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Politics

Bill to allow marijuana delivery in Maine sparks debate in Legislature

Marijuana Delivery Service
Elise Amendola
/
AP
Delivery driver Frantz Cantave, left, gives a receipt as he delivers an order of recreational marijuana to Hilary Marcotte outside her home, Friday, July 16, 2021, in Boston. At least two companies announced this week they've launched operations to deliver marijuana in Massachusetts. Lantern, a sister company of the popular alcohol delivery service Drizly, says it's now serving the Boston area. Your Green Package, meanwhile, says its driver teams have hit the road in the greater Northampton area in the western end of the state.

A proposal to allow door-to-door delivery of recreational marijuana in Maine is sparking debate in the Legislature. While supporters say it is a logical expansion of a growing industry in Maine, municipal and public health officials are urging caution.

It’s been more than 16 months since recreational marijuana became legal to buy in Maine. But you won’t find a “pot shop” in roughly 90% of the towns and cities across Maine because voters or local leaders have yet to embrace the cannabis industry.

So segments of that industry want to bring marijuana directly to buyers — legally, that is.

“The fact of the matter is cannabis delivery has been happening for as long as cannabis and cars have been around,” said Alex McMahan, a Lewiston resident who operates both a recreational marijuana store as well as a medical marijuana company.

Like many other medical marijuana providers in Maine, McMahan is legally allowed to deliver the drug to his clients. But state law prohibits delivery of cannabis products intended for adult, recreational use. So he is among several marijuana entrepreneurs to back a bill that would allow delivery to adults throughout Maine, regardless of whether their town allows retail sales.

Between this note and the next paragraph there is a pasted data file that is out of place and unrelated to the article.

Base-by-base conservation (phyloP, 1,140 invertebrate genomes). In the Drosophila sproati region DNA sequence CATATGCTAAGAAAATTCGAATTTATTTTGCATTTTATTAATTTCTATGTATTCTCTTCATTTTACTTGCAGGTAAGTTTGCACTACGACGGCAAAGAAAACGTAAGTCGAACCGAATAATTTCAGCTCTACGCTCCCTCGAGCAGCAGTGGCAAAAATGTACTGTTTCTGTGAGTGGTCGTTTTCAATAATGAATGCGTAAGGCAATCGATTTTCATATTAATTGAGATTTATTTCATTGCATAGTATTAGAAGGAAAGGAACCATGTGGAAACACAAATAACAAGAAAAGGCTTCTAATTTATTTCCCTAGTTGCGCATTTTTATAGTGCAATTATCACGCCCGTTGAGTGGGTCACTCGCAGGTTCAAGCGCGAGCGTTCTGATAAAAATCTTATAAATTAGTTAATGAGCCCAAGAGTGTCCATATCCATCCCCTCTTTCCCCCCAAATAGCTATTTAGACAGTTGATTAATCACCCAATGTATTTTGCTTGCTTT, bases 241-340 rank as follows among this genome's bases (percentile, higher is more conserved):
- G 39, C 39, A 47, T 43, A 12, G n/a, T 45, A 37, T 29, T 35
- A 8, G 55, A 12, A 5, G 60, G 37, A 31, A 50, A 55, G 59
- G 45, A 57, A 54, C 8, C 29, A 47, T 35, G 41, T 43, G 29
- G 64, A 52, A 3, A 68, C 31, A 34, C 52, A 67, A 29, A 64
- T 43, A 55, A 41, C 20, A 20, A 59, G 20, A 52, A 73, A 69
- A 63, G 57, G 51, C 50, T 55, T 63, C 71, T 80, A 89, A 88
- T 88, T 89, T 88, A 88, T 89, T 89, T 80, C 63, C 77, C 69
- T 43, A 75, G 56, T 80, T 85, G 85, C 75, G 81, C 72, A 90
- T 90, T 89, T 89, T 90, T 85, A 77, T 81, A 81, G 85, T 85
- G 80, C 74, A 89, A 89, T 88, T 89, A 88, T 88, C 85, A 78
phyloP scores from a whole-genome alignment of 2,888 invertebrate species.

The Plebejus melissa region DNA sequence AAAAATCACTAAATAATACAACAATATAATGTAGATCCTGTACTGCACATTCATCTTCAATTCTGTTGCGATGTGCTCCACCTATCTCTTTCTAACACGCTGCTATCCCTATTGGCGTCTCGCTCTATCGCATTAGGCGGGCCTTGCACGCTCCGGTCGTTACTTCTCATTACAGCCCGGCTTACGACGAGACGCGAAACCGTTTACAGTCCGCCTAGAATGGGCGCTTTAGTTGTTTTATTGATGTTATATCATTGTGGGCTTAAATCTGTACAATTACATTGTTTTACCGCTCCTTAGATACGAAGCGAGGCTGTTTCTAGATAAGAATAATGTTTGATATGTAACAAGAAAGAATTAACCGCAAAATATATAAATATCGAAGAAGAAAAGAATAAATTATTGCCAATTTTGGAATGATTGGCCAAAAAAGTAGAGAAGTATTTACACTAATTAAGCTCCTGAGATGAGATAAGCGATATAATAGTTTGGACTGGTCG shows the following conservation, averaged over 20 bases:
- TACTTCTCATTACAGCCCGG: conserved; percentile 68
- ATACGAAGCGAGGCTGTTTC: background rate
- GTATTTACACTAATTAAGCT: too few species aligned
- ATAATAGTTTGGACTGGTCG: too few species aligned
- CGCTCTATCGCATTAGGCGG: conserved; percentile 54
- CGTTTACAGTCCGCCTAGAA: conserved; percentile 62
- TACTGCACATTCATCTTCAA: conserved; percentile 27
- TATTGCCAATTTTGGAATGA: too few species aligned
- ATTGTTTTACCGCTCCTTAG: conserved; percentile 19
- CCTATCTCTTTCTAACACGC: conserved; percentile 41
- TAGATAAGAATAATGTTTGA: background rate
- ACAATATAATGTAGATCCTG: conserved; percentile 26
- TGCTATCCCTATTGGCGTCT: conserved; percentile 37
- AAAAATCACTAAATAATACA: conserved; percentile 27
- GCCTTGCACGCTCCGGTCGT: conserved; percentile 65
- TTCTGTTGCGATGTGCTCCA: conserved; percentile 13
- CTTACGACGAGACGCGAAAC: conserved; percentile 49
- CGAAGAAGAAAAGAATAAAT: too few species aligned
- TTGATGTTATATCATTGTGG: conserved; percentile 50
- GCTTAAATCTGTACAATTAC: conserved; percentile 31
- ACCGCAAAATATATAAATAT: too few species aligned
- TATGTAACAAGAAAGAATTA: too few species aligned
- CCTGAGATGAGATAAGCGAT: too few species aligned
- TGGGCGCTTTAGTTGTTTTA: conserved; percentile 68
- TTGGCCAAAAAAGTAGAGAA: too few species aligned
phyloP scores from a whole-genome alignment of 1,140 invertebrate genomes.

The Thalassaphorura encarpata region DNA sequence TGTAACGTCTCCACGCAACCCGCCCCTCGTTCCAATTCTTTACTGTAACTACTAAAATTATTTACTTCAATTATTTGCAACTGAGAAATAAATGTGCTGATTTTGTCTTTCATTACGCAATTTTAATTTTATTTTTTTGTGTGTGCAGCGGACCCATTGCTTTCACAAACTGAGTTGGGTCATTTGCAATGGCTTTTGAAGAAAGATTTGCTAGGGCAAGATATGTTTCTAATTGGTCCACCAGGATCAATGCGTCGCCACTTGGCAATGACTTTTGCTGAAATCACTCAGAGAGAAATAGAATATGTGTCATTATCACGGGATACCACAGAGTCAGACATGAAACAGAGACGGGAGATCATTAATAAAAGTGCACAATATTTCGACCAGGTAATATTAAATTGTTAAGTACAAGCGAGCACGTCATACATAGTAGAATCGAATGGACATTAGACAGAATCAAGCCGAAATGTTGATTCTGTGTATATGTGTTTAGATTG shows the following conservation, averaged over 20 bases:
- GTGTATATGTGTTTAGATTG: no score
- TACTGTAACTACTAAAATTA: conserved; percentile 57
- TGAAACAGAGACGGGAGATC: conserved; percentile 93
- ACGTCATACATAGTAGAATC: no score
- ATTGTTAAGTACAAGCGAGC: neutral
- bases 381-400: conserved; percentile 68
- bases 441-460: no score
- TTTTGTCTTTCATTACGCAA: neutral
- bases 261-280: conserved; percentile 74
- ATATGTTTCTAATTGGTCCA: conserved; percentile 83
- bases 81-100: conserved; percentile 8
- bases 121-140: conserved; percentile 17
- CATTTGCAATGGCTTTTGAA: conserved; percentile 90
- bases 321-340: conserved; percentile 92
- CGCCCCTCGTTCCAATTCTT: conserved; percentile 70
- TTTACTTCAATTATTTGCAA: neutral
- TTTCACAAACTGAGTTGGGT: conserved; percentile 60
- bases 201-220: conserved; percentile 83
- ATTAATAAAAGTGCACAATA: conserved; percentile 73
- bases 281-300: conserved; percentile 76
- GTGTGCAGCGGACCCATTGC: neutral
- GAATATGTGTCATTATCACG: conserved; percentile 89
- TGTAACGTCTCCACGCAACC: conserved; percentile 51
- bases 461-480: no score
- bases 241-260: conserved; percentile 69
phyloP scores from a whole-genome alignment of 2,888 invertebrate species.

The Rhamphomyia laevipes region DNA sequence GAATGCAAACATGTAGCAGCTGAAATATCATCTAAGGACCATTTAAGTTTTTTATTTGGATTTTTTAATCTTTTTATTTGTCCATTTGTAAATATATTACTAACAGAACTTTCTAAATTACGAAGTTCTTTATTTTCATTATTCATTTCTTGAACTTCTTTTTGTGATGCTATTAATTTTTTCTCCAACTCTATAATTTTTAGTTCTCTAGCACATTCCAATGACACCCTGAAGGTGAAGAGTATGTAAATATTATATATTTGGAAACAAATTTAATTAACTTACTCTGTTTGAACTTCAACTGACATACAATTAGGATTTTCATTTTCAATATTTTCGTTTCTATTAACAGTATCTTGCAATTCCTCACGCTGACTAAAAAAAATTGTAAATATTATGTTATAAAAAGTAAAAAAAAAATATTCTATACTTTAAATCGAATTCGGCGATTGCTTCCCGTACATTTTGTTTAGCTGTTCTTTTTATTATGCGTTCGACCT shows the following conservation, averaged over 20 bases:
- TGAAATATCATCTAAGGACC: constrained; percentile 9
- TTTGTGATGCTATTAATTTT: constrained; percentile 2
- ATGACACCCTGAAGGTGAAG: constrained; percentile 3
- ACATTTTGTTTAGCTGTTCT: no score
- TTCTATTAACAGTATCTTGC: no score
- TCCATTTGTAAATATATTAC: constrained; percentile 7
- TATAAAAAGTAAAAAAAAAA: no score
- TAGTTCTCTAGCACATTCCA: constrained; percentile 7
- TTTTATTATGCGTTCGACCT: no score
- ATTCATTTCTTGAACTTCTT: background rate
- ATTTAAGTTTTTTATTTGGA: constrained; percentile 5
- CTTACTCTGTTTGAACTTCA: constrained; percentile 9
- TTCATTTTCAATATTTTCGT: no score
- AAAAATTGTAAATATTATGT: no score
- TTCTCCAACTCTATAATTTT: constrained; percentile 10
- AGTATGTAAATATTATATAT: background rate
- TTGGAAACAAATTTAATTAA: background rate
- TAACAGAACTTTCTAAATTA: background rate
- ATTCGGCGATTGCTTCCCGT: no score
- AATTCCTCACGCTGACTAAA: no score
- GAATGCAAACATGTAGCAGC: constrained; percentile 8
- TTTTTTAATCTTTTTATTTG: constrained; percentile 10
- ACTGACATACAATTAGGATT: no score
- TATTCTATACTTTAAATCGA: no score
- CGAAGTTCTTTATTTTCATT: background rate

"Allowing adult use delivery gives Maine's small business who are pioneers in the cannabis industry the tools that they need to outcompete illicit market delivery services, thereby raising the bar on safety and reducing the presence of unregulated cannabis products,” McMahan told members of the Legislature’s Veterans and Legal Affairs Committee on Wednesday.

Retail pot delivery is not a new concept in Maine or nationally. At least six states already allow it while about a dozen, including Maine, allow delivery of medical cannabis.

But some municipalities in Maine are opposed to expanding delivery services, and the Maine Municipal Association testified against the bill, LD 1827, during Wednesday’s public hearing.

"This presents a process for eroding local control,” said the association’s Kate Dufour. “First we start with deliver. What's next? Is it requiring municipalities to allow stores in their downtown or cultivation operations in their agricultural zone?"

Dufour pointed out that under existing law, towns that want to allow recreational retail shops within their borders can "opt in." But those that do not opt-in cannot be forced to host marijuana businesses.

Meanwhile, bill supporters like South Portland marijuana cultivator Matthew Bayliss said can only prohibit so-called bricks-and-mortar operations.

"You guys opted out of standing up a program to license operators,” Bayliss said. “You didn't opt in our opt out of allowing cannabis into your town."

But health advocates are raising concerns that home delivery could allow marijuana to end up in the hands or bodies of children.

Victoria Frankl, a registered nurse who helps field emergency calls at the Northern New England Poison Center, said there has been an eight-fold increase in calls for unintentional marijuana poisoning among children since 2012. Over the past five years, the poison control center has fielded 118 calls about marijuana poisonings involving children age five or younger.

"About 45% of those exposures caused serious symptoms and, in some cases, required hospital admission,” Frankl said. “With that said, we are concerned that the legislation before you today, as drafted, has the potential to increase that number."

Frankl was technically testifying neither for nor against the bill. Instead, she is urging the Legislature to require delivery drivers to verify the age of whoever is receiving the cannabis and that the products be encased in child-resistant packaging.

The Veterans and Legal Affairs Committee has not yet scheduled a work session on the bill.